# Let $f$ be a continuous but nowhere differentiable function. Is $f$ convolved with mollifier, a smooth function?

Let $f$ be a continuous but nowhere differentiable function. Is $f$ convolved with mollifier, a smooth function?

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What have you tried in order to prove this? –  Mariano Suárez-Alvarez Nov 2 '10 at 3:58
the derivative operation commutes over the integral (of convolution) but i get two different scenarios when i change the order of convolution, i.e fmoll or mollf ? –  Rajesh D Nov 2 '10 at 4:04
Yes, this is actually a very important property of mollifiers (maybe the most important?). Do you know what an approximate identity is? You can approximate your function with the mollified version which often has much nicer properties. –  Jonas Teuwen Nov 2 '10 at 13:29

Yes.

The key is that when you (as you say in the comments) get the two scenarios:

$$f \star (D g) = D(f \star g) = (D f) \star g$$

then you get to choose which!

So if $D f$ doesn't make sense, then you can ignore it and choose to use the identity $D(f \star g) = f \star (D g)$.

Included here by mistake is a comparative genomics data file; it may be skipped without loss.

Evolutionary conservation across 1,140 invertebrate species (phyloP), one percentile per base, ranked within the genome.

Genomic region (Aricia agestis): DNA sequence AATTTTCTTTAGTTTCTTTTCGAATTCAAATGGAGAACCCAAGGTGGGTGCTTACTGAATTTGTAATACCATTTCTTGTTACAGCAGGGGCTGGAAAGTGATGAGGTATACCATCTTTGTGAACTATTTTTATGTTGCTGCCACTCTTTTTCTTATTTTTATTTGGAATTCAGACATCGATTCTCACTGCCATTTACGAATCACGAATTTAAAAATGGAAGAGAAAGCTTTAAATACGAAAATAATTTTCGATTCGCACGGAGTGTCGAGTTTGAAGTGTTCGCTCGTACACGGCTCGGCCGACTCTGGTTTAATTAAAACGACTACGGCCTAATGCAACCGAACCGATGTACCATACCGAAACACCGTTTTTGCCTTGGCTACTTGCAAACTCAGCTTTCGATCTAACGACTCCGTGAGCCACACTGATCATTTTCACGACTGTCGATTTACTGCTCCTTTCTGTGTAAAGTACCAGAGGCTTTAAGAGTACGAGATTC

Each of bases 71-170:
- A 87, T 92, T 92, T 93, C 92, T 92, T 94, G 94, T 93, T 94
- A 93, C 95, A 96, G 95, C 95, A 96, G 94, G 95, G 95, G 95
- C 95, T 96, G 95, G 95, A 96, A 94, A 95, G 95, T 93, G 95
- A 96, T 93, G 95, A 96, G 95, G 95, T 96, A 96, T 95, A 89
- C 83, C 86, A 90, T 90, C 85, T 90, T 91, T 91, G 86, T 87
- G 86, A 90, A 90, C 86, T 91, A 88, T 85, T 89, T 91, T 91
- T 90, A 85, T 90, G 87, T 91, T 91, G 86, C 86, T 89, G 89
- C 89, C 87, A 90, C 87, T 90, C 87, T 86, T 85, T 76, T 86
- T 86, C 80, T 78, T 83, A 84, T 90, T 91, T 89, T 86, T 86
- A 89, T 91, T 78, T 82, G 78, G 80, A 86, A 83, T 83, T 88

Taking this to the extreme, you get the - bizarre, in my opinion - result that if $p$ is a polynomial, then $f \star p$ is always a polynomial.

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Why do we get to choose ? It isnt part of a proof. Looks like its some sort of an axiom or something ! BTW convolution is not always commutative according to statements in your answer. –  Rajesh D Nov 2 '10 at 9:49
@Andrew a polynomial is neither compact nor in L^2.I guess you mean a polynomial multiplied with some bump function. –  Rajesh D Nov 2 '10 at 10:18
@Rajesh: I don't understand that comment. There is no notation in the question (other than "f") and there's not a lot of notation in my answer either, so I'm not sure what you mean by "not in sync". –  Loop Space Nov 2 '10 at 20:35
@Rajesh: Ah, I see. When I write "If $f$ ..." then I am implicitly making $f$ a local variable whose properties and so forth are only set for the scope of that statement. So the $f$s can all be different functions with different properties. I suggest that at this point you look in an introductory book on Fourier Theory. –  Loop Space Nov 3 '10 at 9:48
@Rajesh, all Andrew is saying is that for any f,g in certain spaces, $D(f\star g)$ is equal to $Df\star g$ OR $f\star Dg$, provided either of the latter expressions are well-defined, i.e. the derivatives exist and the integrals defining the convolution are convergent. For instance, in your scenario, since f is continuous and g is smooth with compact support, we have $D(f\star g)$ = $f\star Dg$. However, if f was $C^1$, we also would have $D(f\star g) = Df\star g$. This is proved by using the Lebesgue Dominated Convergence Theorem to move the derivative inside the integral. –  Greg O. Nov 7 '10 at 16:50